Coincidently, just as we launched Positivity and Performance, the Office of National Statistics (ONS) launched their own survey results on the nation’s happiness. The ONS says that being happy at work is important because it makes people more productive and improves the economy. So a generally positive workforce should mean that managers will feel more positive, which should encourage them to perform to a higher standard. And, given the state of the UK economy at the moment, we need every bit of help we can get to improve performance.

Making a case for leadership and management development

It is a truth, sadly under-acknowledged, that an organisation in possession of an under-performing business must be in want of leadership and management development. Part of our mission is to shine a light on the value of this development in the hope that one day this will be universally acknowledged. ILM believes it is essential for people to understand both leadership and management right from the start of their working life, first of all as someone who is managed and then as you progress to managing and leading others.

On 10 July, the All Party Parliamentary Group on Management hosted an event to launch a newly published report from the Department for Business, Innovation & Skills (BIS), Leadership & Management in the UK – The Key to Sustainable Growth. The report shows the clear link between business success and leadership and management capability. ILM was part of the group which authored the report and our own research is referenced.

John Hayes MP, Minister of State for Further Education, Skills and Lifelong Learning, made a speech to open the proceedings, making it clear that the Government is not about to step in and direct underperforming businesses, but aims instead to help create a framework in which employers could access education and training opportunities that met their needs.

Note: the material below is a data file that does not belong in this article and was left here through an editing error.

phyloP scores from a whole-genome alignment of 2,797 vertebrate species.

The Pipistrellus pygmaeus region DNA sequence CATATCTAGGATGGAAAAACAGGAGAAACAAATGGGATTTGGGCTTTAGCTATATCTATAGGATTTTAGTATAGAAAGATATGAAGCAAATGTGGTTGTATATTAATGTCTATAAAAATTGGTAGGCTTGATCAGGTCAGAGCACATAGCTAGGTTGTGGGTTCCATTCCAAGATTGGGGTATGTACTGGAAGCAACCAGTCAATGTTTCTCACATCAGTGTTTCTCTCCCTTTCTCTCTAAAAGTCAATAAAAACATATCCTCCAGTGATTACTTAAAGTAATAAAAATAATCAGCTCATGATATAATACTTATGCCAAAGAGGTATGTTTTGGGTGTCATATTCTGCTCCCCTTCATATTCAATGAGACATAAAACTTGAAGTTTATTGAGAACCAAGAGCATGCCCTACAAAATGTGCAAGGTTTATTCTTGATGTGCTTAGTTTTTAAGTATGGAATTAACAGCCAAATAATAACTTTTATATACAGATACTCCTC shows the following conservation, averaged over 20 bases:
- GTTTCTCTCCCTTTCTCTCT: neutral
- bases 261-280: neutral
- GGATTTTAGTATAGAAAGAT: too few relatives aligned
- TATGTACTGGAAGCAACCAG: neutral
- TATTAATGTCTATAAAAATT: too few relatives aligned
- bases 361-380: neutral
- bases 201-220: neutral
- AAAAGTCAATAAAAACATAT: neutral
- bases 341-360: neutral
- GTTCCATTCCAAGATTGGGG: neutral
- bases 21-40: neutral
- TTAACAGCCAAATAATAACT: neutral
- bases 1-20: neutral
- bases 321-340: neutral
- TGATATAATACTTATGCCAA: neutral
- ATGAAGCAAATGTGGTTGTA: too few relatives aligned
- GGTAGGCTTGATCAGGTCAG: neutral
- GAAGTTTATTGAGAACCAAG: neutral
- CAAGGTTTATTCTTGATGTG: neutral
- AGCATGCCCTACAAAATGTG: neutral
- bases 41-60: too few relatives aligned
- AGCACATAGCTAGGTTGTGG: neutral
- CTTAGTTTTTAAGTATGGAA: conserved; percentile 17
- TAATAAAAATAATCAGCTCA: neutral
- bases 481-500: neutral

On the panel responding to the report were CEOs of three professional institutes, Charles Elvin (ILM), Ann Francke (CMI) and Peter Cheese (CIPD) along with the Institute of Employment Studies and ACAS. Not only was it rare for all three CEOs to share a panel like this, but there was clear consensus about the need to invest in leadership and management development to help organisations improve their capability.

The UK’s poor productivity record compared to its major international competitor nations is attributable principally to the long tail of under-performing companies suffering from poor leadership and management. The evidence in the report is unequivocal – UK managers are less well educated, less well trained and less well equipped with the tools and techniques needed to enable their organisations to achieve what they are capable of. Most of the gap between the UK and the USA (at the top of the productivity and performance table) would be overcome by UK if managers were equipped with the right skills.

Charles Elvin made the case for investing in leadership early in people’s careers, to prepare them for the lower levels of management, and this certainly caught the mood, with several people in the audience reinforcing that message through their questions and comments.

So what is the business case for investing in leadership and management?

Fact 1 Organisations with better qualified managers and a dedicated programme of leadership and management development perform better.

Fact 2 Better trained managers ensure a more engaged workforce and enhance employee well-being, leading to better performance, lower absenteeism and lower staff turnover.

Fact 3 Under-performing managers cost organisations money and are directly linked to business failure.

Fact 4 UK managers under-perform compared to leading competitor nations, as does UK business due to poor leadership and management.

Fact 5 If the bottom half of performers were brought up to the standard of the average, then UK plc would be a world-beater.

This report makes the case for leadership and management development very robustly, and shows quite clearly how poor management holds firms back. And now we need to ensure that those messages reach decision-makers.